Entrance to the Museum of the Sewers Wagon for cleaning the side tunnels Working in the tunnels Dredge for cleaning large tunnels Staircase in the sewers
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    History of the Sewers

    by Nemorino Updated Apr 5, 2014

    3.5 out of 5 starsHelpfulness

    In March 1855 the civil engineer Eugène Belgrand (1810-1878) was appointed the Director of Water and Sewers of Paris, a post he held until 1869. While his boss Baron Haussmann was busy rearranging the surface of Paris, Belgrand was doing the same down below.

    In the 1850s and 60s, Belgrand greatly enlarged and extended the Paris sewer system and also constructed a system of aqueducts to bring large amounts of fresh water to the city.

    This bust of Belgrand (first photo) is on display in the main gallery of the Sewer Museum, known appropriately as Galerie Belgrand. (There is also a street named after him, Rue Belgrand in the 20th arrondissement of Paris.)

    Second photo: The Galerie Belgrand provides an overview of the history of the Paris sewer system, starting with the building of the first vaulted sewer in 1370 and going up to the present day. The text panel in my second photo shows the development of the sewers in the seventeenth and eighteenth centuries, “from the Renaissance to the Revolution”.

    Like all cities and towns worldwide, Paris was a stinky, filthy and unsanitary place before the building of the sewers. For an overview of the world history of sewers, see the website www.sewerhistory.org, and for the world’s earliest reference to sanitation, see the admonition in Deuteronomy 23:13.

    Third photo: The Galerie Turgot was named after Michel-Étienne Turgot (1690–1751), who constructed a large ring of sewers in the eighteenth century.

    Fourth photo: This panel in the Galerie Turgot shows how used water is cleaned in several stages before being returned to the Seine River quite a ways downstream from Paris.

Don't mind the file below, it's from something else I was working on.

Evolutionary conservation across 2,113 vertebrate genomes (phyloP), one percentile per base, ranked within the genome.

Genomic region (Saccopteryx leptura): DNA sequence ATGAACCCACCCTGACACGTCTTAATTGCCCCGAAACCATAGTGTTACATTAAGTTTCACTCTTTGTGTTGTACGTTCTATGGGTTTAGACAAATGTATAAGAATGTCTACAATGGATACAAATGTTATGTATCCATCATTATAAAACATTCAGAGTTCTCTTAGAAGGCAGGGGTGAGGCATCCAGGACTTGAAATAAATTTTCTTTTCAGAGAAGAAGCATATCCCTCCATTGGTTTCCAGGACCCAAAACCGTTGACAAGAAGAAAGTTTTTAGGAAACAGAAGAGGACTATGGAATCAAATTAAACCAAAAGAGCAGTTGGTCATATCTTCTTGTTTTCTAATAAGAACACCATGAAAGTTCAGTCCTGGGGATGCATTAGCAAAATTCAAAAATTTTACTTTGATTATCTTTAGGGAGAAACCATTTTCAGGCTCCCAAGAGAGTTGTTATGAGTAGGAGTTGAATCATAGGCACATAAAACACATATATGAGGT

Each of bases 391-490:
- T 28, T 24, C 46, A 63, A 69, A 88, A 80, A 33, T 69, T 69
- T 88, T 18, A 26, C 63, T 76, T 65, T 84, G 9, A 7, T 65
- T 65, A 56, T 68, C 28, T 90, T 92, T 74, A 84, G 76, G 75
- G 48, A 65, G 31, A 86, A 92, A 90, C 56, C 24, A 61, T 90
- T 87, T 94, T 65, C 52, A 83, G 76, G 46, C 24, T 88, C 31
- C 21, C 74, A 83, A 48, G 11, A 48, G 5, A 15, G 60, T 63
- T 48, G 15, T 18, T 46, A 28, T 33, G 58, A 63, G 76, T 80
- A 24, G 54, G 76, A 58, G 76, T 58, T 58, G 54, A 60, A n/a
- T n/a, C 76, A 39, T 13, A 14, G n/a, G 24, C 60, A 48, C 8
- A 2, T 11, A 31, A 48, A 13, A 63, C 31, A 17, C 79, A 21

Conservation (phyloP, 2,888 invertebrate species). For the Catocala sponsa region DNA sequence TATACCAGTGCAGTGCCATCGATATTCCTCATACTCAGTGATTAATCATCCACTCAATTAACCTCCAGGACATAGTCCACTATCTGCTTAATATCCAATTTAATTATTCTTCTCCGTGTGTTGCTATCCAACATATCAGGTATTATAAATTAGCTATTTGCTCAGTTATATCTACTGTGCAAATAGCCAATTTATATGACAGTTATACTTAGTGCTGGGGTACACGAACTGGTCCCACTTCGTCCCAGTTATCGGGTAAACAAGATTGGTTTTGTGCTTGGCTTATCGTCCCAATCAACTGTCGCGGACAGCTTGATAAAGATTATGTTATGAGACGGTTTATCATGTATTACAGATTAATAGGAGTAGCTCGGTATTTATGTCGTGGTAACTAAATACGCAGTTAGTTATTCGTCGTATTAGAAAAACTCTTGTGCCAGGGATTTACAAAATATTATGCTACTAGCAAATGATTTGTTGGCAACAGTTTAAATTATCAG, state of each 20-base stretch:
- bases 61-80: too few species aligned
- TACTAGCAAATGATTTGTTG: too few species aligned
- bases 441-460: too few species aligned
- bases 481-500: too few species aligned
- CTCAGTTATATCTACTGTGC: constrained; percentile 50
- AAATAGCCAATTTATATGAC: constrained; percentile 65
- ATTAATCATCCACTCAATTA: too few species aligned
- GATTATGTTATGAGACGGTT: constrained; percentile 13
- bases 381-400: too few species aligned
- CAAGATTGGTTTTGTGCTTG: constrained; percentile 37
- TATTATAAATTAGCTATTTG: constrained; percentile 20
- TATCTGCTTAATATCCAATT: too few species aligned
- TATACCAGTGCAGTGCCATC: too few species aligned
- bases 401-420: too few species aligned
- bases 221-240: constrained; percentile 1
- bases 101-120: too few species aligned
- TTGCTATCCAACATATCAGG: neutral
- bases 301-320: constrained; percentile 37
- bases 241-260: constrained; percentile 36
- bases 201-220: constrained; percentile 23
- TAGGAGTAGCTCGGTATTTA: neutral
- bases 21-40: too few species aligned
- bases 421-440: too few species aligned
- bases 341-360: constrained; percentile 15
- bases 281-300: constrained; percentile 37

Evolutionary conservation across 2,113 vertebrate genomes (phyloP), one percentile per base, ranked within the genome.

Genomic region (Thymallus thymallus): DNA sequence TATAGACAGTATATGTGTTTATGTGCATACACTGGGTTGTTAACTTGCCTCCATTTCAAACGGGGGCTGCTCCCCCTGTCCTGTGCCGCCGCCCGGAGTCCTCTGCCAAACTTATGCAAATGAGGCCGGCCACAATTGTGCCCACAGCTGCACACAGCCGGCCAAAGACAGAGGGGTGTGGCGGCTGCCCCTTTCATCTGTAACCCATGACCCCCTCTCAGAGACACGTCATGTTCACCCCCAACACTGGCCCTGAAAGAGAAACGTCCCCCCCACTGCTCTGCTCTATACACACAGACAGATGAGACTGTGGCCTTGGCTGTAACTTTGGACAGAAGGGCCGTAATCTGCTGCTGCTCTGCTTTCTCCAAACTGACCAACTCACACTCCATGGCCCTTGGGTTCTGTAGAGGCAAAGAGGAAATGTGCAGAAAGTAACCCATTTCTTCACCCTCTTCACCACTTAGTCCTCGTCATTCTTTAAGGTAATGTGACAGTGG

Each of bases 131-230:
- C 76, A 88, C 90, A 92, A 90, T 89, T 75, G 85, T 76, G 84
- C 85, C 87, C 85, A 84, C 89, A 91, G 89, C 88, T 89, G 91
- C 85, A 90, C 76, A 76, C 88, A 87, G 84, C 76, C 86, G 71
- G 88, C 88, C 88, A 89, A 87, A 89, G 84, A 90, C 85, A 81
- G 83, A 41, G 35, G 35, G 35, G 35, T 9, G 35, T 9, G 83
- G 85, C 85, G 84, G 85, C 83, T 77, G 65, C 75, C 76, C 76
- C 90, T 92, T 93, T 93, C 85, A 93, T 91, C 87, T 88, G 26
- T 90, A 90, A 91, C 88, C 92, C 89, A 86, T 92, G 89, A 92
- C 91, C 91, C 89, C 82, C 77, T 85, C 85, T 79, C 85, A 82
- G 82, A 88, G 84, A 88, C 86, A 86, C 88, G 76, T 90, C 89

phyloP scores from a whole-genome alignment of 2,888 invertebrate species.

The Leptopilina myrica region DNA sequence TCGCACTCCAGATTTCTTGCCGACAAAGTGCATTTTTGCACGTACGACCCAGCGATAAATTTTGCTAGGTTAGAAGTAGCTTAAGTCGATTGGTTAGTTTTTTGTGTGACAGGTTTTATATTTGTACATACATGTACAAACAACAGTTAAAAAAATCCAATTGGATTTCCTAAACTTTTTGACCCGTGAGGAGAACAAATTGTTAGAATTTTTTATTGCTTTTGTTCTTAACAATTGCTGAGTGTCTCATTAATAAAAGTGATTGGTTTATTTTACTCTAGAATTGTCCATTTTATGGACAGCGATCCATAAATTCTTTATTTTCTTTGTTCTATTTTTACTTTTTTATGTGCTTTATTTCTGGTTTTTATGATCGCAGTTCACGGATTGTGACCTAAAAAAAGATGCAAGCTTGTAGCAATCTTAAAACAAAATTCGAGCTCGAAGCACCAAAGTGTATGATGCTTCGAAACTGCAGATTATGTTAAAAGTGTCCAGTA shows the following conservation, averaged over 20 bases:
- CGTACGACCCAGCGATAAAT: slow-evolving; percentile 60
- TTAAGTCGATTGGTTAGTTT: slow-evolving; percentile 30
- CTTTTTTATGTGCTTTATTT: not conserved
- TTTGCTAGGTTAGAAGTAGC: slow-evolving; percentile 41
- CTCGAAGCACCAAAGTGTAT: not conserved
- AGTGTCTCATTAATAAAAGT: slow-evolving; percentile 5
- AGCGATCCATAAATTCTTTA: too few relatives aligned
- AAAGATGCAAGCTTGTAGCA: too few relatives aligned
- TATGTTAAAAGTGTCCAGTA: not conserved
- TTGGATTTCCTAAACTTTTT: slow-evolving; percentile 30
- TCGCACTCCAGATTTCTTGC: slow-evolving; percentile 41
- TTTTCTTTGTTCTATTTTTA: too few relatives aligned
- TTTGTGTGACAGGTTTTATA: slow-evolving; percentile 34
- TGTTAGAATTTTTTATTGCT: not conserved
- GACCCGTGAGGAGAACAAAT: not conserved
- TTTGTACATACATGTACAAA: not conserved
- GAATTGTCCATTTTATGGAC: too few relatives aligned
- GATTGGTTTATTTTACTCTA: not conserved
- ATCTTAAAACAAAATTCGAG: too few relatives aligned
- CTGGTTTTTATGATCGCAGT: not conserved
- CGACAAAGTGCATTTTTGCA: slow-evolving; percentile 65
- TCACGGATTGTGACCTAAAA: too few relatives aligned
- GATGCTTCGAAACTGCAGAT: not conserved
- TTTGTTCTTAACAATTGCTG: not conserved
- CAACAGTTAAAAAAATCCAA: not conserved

Fifth photo: This one shows the cost of fresh water. It says that tap water costs the same all over Paris, and that a liter of bottled water costs three hundred times as much as a liter of tap water, which is just as good.

    Address: Opposite 93 quai d'Orsay 75007 Paris
    Directions: Pont de l'Alma, left bank.
    Location on the Vélib’ map. The nearest Vélib’ station is number 7022 at 3 Avenue Bosquet.
    Métro Alma-Marceau, line 9 (cross the bridge)
    RER C - station: Pont de l'Alma
    Phone: 00 33 1 53 68 27 81
    Website: http://goparis.about.com/od/parismuseums/p/musee-des-egouts-Paris.htm

    Next Paris review from March 2014: Jean Valjean in the Sewers

    Eug��ne Belgrand (1810-1878) From the Renaissance to the Revolution Galerie Turgot How used water is cleaned Cost of fresh water
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    Jean Valjean in the Sewers

    by Nemorino Updated Apr 5, 2014

    4.5 out of 5 starsHelpfulness

    The sewer museum of course includes some information on the novel Les Misérables by Victor Hugo, with explanations in both French and English.